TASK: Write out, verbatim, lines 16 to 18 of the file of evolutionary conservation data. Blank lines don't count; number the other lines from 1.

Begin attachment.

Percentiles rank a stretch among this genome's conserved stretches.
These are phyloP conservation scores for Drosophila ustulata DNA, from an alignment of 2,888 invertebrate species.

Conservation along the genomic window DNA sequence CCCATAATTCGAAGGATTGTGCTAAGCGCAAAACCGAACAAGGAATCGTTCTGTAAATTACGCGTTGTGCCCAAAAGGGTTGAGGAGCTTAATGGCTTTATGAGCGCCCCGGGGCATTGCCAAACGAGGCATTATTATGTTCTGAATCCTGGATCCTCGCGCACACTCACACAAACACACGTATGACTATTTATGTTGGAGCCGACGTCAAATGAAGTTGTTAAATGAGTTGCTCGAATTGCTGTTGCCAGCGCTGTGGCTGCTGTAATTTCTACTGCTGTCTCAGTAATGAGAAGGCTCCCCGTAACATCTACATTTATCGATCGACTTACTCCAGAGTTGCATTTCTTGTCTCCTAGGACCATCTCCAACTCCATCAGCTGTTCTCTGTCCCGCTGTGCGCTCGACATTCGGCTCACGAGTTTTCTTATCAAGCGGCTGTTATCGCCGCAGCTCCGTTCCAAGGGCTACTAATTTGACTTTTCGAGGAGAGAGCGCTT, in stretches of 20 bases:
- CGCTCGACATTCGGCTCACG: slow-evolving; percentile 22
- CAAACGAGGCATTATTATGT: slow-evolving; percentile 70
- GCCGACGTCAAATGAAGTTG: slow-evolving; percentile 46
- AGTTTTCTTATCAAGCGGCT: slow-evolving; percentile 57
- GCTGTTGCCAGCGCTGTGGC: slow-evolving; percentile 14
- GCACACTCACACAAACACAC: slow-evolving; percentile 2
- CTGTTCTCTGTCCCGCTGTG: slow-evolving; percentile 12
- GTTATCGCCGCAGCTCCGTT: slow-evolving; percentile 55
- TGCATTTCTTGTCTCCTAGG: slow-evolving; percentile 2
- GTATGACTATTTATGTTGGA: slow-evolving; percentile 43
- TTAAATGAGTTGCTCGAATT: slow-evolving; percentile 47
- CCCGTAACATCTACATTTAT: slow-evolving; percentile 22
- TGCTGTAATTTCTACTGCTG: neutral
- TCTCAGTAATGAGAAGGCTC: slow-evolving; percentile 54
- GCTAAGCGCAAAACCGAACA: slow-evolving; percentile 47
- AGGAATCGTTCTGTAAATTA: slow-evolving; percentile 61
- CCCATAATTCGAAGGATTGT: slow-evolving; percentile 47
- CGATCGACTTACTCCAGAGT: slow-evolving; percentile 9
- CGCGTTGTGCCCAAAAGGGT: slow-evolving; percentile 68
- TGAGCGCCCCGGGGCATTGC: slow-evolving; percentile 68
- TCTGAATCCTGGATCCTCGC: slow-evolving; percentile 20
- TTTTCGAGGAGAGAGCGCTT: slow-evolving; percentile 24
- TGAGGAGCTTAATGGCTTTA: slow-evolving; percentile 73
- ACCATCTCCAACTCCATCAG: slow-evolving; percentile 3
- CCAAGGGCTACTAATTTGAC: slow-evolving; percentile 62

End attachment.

- TGCTGTAATTTCTACTGCTG: neutral
- TCTCAGTAATGAGAAGGCTC: slow-evolving; percentile 54
- GCTAAGCGCAAAACCGAACA: slow-evolving; percentile 47